overleveraged

With mortgage rates at historic lows, many people might be tempted to buy a home before they’re financially ready.

In order to determine where homeowners have the most unsustainable mortgage debts in the country, WalletHub recently released the 2017 Home Overleverage Report. Their analysts compared the median mortgage debt to the median income and median home value in more than 2,500 U.S. cities.

Dallas did not fare well when it comes to overleveraged mortgage debtors.

“Dallas ranked fairly well when compared to other major cities as it has an affordable median house value at $135,400,” said WalletHub analyst Jill Gonzalez. “However, the median earnings per individual are fairly low at just $27,935, which makes it harder to pay off a $131,144 median individual mortgage debt.”

Many residents are simply taking on more mortgage debt than they can handle, and putting very little money forward as a down payment.

“Being overleveraged can make it harder for homeowners to make their monthly payments, possibly leading to defaulting on their mortgages,” she said. “The city was ranked and scored based on its mortgage debt-to-income ratio and mortgage debt-to-house value ratio. Dallas’ overall rank is mostly due to its high debt-to-income ratio, at 469 percent.”

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dallas housing

We’ve been saying it for ages: the Dallas housing market (DFW, really) is on fire. This is evidenced by a shortage of housing stock, incredible buyer demand, construction everywhere, and a tendency of many houses to fly on and off the market in a matter of days (especially those under $300K), among other things.

Now, it’s easy to find an expert to support almost any position. But we’ve found a few with reputable sources and a history of accuracy that agree with us. We’re interested in why they think the Dallas housing market is one of the strongest in the nation. Read on to find out more.

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Best real estate markets 2016

Nearly a decade after the housing crisis that sent the U.S. economy into freefall, housing is most certainly back—just look at our DFW market. Citing U.S. Census Bureau data, the New York Times recently reported that sales of new single-family homes nationwide were higher this past July than in nearly 10 years.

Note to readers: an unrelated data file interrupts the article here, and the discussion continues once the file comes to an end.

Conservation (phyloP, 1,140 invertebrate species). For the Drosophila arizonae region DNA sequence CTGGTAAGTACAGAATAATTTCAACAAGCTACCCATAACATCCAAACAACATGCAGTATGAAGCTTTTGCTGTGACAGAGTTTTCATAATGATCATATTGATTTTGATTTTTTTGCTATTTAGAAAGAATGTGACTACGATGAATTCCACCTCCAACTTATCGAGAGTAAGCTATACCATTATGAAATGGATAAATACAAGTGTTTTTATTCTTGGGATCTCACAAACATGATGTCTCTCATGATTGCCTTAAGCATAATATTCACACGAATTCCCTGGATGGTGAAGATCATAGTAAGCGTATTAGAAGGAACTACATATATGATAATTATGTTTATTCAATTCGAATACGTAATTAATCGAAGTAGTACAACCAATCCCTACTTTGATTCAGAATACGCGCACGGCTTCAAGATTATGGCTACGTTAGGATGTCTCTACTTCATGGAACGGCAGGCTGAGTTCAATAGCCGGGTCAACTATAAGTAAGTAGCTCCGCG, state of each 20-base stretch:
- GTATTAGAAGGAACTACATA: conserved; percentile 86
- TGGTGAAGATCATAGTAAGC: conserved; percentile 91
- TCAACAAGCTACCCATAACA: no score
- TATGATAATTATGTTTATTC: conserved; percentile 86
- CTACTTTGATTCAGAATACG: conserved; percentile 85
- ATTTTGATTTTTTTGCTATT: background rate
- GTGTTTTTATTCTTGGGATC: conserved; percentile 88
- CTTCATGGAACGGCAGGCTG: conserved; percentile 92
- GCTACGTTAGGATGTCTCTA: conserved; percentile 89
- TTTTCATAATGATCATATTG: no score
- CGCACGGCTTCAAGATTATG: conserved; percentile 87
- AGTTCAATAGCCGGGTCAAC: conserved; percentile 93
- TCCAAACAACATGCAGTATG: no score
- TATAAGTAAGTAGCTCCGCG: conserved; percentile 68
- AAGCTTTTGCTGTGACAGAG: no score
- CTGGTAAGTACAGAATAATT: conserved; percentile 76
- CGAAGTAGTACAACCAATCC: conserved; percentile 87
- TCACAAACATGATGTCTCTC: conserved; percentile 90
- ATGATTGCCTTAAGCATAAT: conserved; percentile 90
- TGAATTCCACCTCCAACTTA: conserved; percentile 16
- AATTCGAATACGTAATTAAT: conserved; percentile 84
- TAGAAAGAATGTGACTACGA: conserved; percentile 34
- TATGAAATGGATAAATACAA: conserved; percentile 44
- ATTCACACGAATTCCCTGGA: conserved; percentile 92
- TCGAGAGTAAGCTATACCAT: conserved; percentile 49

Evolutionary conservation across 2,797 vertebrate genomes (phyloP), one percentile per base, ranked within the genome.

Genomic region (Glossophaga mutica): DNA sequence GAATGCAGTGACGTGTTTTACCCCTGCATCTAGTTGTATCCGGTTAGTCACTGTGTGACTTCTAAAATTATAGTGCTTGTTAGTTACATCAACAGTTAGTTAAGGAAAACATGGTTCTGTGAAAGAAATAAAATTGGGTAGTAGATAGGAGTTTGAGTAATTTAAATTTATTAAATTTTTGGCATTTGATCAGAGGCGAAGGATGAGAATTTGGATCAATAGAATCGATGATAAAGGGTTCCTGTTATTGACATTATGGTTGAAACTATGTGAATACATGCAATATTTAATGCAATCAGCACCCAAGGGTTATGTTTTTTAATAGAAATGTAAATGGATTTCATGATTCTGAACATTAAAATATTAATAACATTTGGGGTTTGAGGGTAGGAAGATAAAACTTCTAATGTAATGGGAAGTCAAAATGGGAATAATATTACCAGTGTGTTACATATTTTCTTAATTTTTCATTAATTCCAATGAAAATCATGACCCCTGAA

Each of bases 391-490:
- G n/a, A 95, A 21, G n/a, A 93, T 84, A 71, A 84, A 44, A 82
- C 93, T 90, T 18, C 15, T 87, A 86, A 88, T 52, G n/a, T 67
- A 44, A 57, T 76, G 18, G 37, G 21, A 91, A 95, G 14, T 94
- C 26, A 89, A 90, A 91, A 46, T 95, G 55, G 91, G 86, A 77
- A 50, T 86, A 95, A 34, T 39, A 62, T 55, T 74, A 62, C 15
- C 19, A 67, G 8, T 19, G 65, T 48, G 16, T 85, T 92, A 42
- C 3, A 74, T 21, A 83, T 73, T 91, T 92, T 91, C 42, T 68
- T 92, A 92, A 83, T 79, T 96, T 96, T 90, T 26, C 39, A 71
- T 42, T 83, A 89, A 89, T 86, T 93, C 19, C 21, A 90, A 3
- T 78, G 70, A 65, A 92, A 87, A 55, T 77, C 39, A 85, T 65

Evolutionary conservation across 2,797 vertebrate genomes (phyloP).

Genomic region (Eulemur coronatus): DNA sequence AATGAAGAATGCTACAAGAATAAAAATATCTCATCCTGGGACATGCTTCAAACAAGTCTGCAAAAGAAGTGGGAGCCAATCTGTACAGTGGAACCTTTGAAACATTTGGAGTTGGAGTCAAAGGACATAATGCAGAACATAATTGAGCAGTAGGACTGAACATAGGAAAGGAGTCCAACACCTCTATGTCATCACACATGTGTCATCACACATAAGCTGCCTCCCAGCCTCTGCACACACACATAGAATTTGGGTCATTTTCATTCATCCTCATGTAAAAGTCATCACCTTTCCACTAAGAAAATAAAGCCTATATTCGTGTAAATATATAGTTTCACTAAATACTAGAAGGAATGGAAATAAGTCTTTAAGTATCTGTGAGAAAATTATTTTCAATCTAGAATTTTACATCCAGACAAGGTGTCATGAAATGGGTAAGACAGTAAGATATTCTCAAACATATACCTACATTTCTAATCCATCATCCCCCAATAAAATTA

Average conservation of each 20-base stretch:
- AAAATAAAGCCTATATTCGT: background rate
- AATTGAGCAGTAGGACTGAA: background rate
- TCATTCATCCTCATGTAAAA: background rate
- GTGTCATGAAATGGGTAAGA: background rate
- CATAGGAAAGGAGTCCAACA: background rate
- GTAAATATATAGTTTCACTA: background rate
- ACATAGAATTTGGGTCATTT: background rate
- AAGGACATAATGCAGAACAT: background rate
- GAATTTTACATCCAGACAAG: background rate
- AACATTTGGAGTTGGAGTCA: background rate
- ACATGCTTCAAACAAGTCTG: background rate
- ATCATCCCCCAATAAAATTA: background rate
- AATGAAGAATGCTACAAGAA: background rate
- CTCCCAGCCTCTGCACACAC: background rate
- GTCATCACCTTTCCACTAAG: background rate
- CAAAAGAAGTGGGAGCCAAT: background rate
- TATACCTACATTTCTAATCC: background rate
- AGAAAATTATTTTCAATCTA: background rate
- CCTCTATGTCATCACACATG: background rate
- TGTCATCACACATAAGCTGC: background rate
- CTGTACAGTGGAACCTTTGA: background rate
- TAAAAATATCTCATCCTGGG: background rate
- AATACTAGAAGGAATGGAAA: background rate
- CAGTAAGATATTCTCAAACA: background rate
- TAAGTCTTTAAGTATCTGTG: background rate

Nationwide, a company that tracks the health of U.S. real estate, reported at the end of quarter two that “the overall U.S. housing market is sustainable,” adding that “few regional housing markets are vulnerable to a housing downturn.”

In a new study, financial services site WalletHub compared 300 U.S. cities across 16 key metrics to help prospective home buyers find the most attractive real-estate markets. Their data set ranges from “median home-price appreciation” to “housing affordability” to “job growth.”

North Texas cities scored big: Frisco, McKinney, Richardson, Allen, and Plano made their top-ten list of best real estate markets nationwide in 2016. Denton, Carrollton, Fort Worth, Irving, Grand Prairie, and Dallas scored in the top 50.

So what made DFW cities score so high?

“North Texas cities have healthy and sustainable real estate markets,” said WalletHub analyst Jill Gonzalez. “Very few homes have negative equity, home appreciation in the past seven years has continued to increase, and foreclosure rates are extremely low. In addition to having a healthy real estate market, these cities are affordable with low maintenance costs and cost of living. Not to mention, the economic environment in North Texas is thriving, boasting some of the lowest unemployment rates in the country (under 3 percent across the board).”

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Real Estate Story

Best and Worst Texas Cities for Families

The Lone Star State is thriving economically, doing much better than many other parts of the country. We’ve also got hoards of people moving here for jobs at places like Plano’s Toyota headquarters near Frisco, JPMorgan Chase, and Liberty Mutual Insurance. As these people consider DFW, ranking the cities becomes important.

WalletHub, a personal finance website, just released an in-depth analysis of 2016’s Best Texas Cities for Families. The good news? Eight cities in North Texas made the top ten. The bad news? Dallas is ranked 107 out of 112.

Analysts at WalletHub compared 112 of the state’s cities across 21 key metrics in four categories: family life and fun; education, health, and safety; affordability; and socioeconomic environment. Their data set ranges from the number of playgrounds per capita to the the violent-crime and divorce rates.

So what made the ‘burbs so appealing and Dallas rank so poorly?

“Many big cities struggle in being family-friendly, especially depending on the size of the family— Dallas ranked poorly due to having the 2nd most expensive housing market in the state and the 4th lowest median family income (adjusted for cost of living) at just $47,428 per year,” said Jill Gonzalez, a WalletHub analyst. “It also has both a high crime rate and divorce rate, 27.18 percent, ranking 99th.”

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